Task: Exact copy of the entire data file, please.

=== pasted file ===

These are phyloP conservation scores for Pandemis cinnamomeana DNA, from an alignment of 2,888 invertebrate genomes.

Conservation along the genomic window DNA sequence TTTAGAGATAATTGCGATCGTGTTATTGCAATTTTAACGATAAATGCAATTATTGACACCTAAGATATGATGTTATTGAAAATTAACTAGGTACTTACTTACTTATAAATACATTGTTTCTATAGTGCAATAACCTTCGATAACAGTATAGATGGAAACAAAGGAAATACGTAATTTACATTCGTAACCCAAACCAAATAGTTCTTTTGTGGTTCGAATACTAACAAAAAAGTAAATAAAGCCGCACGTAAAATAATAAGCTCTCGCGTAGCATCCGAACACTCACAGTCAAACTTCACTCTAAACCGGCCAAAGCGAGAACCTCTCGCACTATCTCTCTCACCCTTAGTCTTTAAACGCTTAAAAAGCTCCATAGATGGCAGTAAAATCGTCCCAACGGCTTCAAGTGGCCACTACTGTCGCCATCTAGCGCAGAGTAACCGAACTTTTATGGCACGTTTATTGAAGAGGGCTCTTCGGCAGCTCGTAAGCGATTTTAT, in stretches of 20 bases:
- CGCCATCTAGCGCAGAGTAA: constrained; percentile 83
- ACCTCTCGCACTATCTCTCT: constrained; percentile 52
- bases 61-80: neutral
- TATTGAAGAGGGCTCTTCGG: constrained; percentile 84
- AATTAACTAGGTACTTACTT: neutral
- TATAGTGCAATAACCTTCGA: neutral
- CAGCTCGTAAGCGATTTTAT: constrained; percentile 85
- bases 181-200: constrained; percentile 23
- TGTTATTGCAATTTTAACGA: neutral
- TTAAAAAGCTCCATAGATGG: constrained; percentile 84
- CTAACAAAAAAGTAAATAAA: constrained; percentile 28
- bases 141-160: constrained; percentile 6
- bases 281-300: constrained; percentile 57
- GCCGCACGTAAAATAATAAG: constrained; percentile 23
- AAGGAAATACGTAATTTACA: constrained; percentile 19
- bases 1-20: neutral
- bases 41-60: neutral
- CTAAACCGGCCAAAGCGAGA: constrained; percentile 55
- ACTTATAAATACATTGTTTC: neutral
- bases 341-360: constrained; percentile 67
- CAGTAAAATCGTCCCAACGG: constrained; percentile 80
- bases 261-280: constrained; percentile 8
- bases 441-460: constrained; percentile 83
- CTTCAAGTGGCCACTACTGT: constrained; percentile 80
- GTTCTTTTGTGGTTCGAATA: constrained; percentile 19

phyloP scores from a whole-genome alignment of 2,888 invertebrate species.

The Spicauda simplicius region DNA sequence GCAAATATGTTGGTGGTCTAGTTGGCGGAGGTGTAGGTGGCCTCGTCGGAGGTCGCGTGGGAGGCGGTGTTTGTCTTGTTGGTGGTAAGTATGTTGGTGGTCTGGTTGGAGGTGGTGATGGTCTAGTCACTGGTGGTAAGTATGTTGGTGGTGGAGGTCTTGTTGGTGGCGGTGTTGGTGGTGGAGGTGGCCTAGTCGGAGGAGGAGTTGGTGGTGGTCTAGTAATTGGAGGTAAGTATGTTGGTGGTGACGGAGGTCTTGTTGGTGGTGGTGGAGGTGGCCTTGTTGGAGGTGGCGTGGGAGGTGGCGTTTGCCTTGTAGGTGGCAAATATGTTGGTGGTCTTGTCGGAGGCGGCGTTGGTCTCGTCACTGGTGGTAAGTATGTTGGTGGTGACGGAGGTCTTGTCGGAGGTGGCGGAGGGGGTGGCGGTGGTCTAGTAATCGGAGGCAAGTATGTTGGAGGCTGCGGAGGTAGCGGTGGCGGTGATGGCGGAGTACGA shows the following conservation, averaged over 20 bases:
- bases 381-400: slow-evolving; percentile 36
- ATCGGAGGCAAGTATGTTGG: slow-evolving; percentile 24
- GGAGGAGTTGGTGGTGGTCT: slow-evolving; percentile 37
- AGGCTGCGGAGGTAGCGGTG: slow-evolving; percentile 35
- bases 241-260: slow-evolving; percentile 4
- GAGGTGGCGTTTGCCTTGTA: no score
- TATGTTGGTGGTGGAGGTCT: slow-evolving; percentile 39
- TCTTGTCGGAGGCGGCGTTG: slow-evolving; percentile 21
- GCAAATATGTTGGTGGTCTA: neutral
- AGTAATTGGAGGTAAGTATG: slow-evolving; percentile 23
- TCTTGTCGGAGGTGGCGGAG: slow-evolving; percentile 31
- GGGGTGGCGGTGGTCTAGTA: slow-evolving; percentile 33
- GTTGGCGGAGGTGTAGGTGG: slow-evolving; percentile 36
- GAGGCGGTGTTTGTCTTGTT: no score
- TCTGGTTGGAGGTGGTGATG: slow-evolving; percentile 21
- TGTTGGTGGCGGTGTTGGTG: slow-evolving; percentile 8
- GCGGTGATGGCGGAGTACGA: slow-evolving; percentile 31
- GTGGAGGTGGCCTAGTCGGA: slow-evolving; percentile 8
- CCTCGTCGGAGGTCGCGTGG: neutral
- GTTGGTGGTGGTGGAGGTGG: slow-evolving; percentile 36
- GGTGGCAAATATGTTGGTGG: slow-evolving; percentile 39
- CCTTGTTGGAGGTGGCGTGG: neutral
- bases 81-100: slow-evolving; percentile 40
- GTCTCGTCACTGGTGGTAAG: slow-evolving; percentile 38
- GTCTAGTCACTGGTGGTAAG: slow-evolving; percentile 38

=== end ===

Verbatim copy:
These are phyloP conservation scores for Pandemis cinnamomeana DNA, from an alignment of 2,888 invertebrate genomes.

Conservation along the genomic window DNA sequence TTTAGAGATAATTGCGATCGTGTTATTGCAATTTTAACGATAAATGCAATTATTGACACCTAAGATATGATGTTATTGAAAATTAACTAGGTACTTACTTACTTATAAATACATTGTTTCTATAGTGCAATAACCTTCGATAACAGTATAGATGGAAACAAAGGAAATACGTAATTTACATTCGTAACCCAAACCAAATAGTTCTTTTGTGGTTCGAATACTAACAAAAAAGTAAATAAAGCCGCACGTAAAATAATAAGCTCTCGCGTAGCATCCGAACACTCACAGTCAAACTTCACTCTAAACCGGCCAAAGCGAGAACCTCTCGCACTATCTCTCTCACCCTTAGTCTTTAAACGCTTAAAAAGCTCCATAGATGGCAGTAAAATCGTCCCAACGGCTTCAAGTGGCCACTACTGTCGCCATCTAGCGCAGAGTAACCGAACTTTTATGGCACGTTTATTGAAGAGGGCTCTTCGGCAGCTCGTAAGCGATTTTAT, in stretches of 20 bases:
- CGCCATCTAGCGCAGAGTAA: constrained; percentile 83
- ACCTCTCGCACTATCTCTCT: constrained; percentile 52
- bases 61-80: neutral
- TATTGAAGAGGGCTCTTCGG: constrained; percentile 84
- AATTAACTAGGTACTTACTT: neutral
- TATAGTGCAATAACCTTCGA: neutral
- CAGCTCGTAAGCGATTTTAT: constrained; percentile 85
- bases 181-200: constrained; percentile 23
- TGTTATTGCAATTTTAACGA: neutral
- TTAAAAAGCTCCATAGATGG: constrained; percentile 84
- CTAACAAAAAAGTAAATAAA: constrained; percentile 28
- bases 141-160: constrained; percentile 6
- bases 281-300: constrained; percentile 57
- GCCGCACGTAAAATAATAAG: constrained; percentile 23
- AAGGAAATACGTAATTTACA: constrained; percentile 19
- bases 1-20: neutral
- bases 41-60: neutral
- CTAAACCGGCCAAAGCGAGA: constrained; percentile 55
- ACTTATAAATACATTGTTTC: neutral
- bases 341-360: constrained; percentile 67
- CAGTAAAATCGTCCCAACGG: constrained; percentile 80
- bases 261-280: constrained; percentile 8
- bases 441-460: constrained; percentile 83
- CTTCAAGTGGCCACTACTGT: constrained; percentile 80
- GTTCTTTTGTGGTTCGAATA: constrained; percentile 19

phyloP scores from a whole-genome alignment of 2,888 invertebrate species.

The Spicauda simplicius region DNA sequence GCAAATATGTTGGTGGTCTAGTTGGCGGAGGTGTAGGTGGCCTCGTCGGAGGTCGCGTGGGAGGCGGTGTTTGTCTTGTTGGTGGTAAGTATGTTGGTGGTCTGGTTGGAGGTGGTGATGGTCTAGTCACTGGTGGTAAGTATGTTGGTGGTGGAGGTCTTGTTGGTGGCGGTGTTGGTGGTGGAGGTGGCCTAGTCGGAGGAGGAGTTGGTGGTGGTCTAGTAATTGGAGGTAAGTATGTTGGTGGTGACGGAGGTCTTGTTGGTGGTGGTGGAGGTGGCCTTGTTGGAGGTGGCGTGGGAGGTGGCGTTTGCCTTGTAGGTGGCAAATATGTTGGTGGTCTTGTCGGAGGCGGCGTTGGTCTCGTCACTGGTGGTAAGTATGTTGGTGGTGACGGAGGTCTTGTCGGAGGTGGCGGAGGGGGTGGCGGTGGTCTAGTAATCGGAGGCAAGTATGTTGGAGGCTGCGGAGGTAGCGGTGGCGGTGATGGCGGAGTACGA shows the following conservation, averaged over 20 bases:
- bases 381-400: slow-evolving; percentile 36
- ATCGGAGGCAAGTATGTTGG: slow-evolving; percentile 24
- GGAGGAGTTGGTGGTGGTCT: slow-evolving; percentile 37
- AGGCTGCGGAGGTAGCGGTG: slow-evolving; percentile 35
- bases 241-260: slow-evolving; percentile 4
- GAGGTGGCGTTTGCCTTGTA: no score
- TATGTTGGTGGTGGAGGTCT: slow-evolving; percentile 39
- TCTTGTCGGAGGCGGCGTTG: slow-evolving; percentile 21
- GCAAATATGTTGGTGGTCTA: neutral
- AGTAATTGGAGGTAAGTATG: slow-evolving; percentile 23
- TCTTGTCGGAGGTGGCGGAG: slow-evolving; percentile 31
- GGGGTGGCGGTGGTCTAGTA: slow-evolving; percentile 33
- GTTGGCGGAGGTGTAGGTGG: slow-evolving; percentile 36
- GAGGCGGTGTTTGTCTTGTT: no score
- TCTGGTTGGAGGTGGTGATG: slow-evolving; percentile 21
- TGTTGGTGGCGGTGTTGGTG: slow-evolving; percentile 8
- GCGGTGATGGCGGAGTACGA: slow-evolving; percentile 31
- GTGGAGGTGGCCTAGTCGGA: slow-evolving; percentile 8
- CCTCGTCGGAGGTCGCGTGG: neutral
- GTTGGTGGTGGTGGAGGTGG: slow-evolving; percentile 36
- GGTGGCAAATATGTTGGTGG: slow-evolving; percentile 39
- CCTTGTTGGAGGTGGCGTGG: neutral
- bases 81-100: slow-evolving; percentile 40
- GTCTCGTCACTGGTGGTAAG: slow-evolving; percentile 38
- GTCTAGTCACTGGTGGTAAG: slow-evolving; percentile 38